Virginia Goatley, Professor; Department Chair
Ph.D. Michigan State University
Education Building-Room 309: (518) 442-5104
Dr. Virginia Goatley is the Department Chair and a Professor in the Department of Reading at the University at Albany. Her primary research interest is preventing reading and writing difficulties for children. Her research focuses on teacher preparation and professional development that supports effective classroom practice, including the accreditation and assessment of teacher preparation. In collaboration with colleagues at the Child Research and Study Center, she is co-investigator for two recent federally funded grants through IES and FIPSE, focused on the literacy coursework in teacher preparation programs, with a special emphasis on meeting the needs of all learners. In her earlier project with National Research Center for English Learning and Achievement (CELA), she studied the integration of literacy and social studies across the elementary grades.
Dr. Goatley served as the Vice Dean in the School of Education (2008-09). As Associate Dean for Professional Studies (2003-08) she led the effort toward successful accreditation of the UAlbany Teacher Education Program via the Teacher Education Accreditation Council (TEAC). In addition, she coordinated the "Undergraduate Pathways" for all undergraduate students participating in the educational studies minor. She is a regular participant in national and state-wide efforts for teacher education. In 2011-12, she served as Director of Research for the International Reading Association.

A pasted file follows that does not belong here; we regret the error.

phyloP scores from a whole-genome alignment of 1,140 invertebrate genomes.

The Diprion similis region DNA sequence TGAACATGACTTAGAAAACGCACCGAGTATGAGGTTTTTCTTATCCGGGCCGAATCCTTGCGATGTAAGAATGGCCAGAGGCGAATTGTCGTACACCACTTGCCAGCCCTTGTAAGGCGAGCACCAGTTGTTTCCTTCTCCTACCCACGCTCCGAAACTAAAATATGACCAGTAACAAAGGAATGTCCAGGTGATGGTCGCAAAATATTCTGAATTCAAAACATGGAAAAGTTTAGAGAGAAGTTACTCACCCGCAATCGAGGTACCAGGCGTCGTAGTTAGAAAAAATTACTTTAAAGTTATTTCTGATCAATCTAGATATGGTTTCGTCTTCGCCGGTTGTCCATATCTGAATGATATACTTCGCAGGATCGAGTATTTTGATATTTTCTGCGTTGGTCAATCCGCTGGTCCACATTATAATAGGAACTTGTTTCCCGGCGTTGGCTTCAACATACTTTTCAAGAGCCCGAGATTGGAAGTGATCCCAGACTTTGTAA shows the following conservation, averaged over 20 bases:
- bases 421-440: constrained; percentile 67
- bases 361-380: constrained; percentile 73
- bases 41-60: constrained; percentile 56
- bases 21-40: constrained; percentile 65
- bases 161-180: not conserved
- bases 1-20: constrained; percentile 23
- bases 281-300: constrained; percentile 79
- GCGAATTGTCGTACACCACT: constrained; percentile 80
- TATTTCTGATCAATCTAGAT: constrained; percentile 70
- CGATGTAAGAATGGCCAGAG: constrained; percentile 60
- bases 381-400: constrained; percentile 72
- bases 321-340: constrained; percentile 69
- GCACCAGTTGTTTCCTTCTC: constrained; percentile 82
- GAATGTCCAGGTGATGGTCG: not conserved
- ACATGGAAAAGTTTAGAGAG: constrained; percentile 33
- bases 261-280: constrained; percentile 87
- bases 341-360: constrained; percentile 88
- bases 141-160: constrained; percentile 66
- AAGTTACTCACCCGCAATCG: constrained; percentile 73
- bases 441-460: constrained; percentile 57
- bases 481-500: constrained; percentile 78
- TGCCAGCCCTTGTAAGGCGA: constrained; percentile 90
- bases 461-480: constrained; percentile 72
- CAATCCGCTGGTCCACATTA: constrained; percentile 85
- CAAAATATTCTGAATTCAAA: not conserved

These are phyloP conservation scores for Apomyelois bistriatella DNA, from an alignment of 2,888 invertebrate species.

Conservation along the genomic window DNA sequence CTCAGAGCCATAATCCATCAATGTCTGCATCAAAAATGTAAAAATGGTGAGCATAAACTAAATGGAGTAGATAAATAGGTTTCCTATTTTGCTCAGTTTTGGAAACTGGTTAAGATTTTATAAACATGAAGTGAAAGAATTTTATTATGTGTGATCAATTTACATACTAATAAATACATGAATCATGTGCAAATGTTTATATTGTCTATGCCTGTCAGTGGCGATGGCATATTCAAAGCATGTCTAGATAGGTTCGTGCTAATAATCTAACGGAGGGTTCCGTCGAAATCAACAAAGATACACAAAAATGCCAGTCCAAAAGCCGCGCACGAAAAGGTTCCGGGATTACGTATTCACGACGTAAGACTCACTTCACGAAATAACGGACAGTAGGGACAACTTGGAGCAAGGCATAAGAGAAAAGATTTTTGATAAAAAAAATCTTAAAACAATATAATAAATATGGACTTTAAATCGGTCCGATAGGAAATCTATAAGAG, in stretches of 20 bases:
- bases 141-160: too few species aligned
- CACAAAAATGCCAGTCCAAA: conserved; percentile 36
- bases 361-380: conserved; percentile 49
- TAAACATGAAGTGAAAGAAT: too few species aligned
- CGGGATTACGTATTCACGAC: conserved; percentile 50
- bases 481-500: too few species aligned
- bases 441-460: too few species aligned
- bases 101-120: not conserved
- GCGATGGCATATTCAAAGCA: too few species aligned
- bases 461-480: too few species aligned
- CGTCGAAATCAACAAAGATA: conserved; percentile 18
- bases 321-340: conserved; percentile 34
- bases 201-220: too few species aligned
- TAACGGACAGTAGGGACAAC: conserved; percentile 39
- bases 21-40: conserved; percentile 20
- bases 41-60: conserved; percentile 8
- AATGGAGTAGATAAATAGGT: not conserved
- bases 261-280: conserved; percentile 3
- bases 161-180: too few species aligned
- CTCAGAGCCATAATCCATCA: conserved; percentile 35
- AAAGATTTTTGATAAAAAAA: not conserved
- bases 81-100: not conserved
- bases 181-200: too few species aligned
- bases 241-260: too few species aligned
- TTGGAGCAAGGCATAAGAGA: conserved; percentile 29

Dr. Goatley is currently a member of the Council for the Accreditation of Educator Preparation (CAEP) IB Commission, the CAEP Standards Committee, and the International Reading Association's Literacy Reading Panel. Her publications have appeared in several journals including, Reading Research Quarterly, Reading and Writing Quarterly, Language Arts, Language and Literacy Spectrum, Reading Research and Instruction, and Journal of Educational Research. She is a co-author of Engaging Elementary Students in Disciplinary Learning and Literacy (TC Press, in press) and co-editor of The Book Connection: Literacy Learning and Classroom Talk (TC Press/IRA, 1997).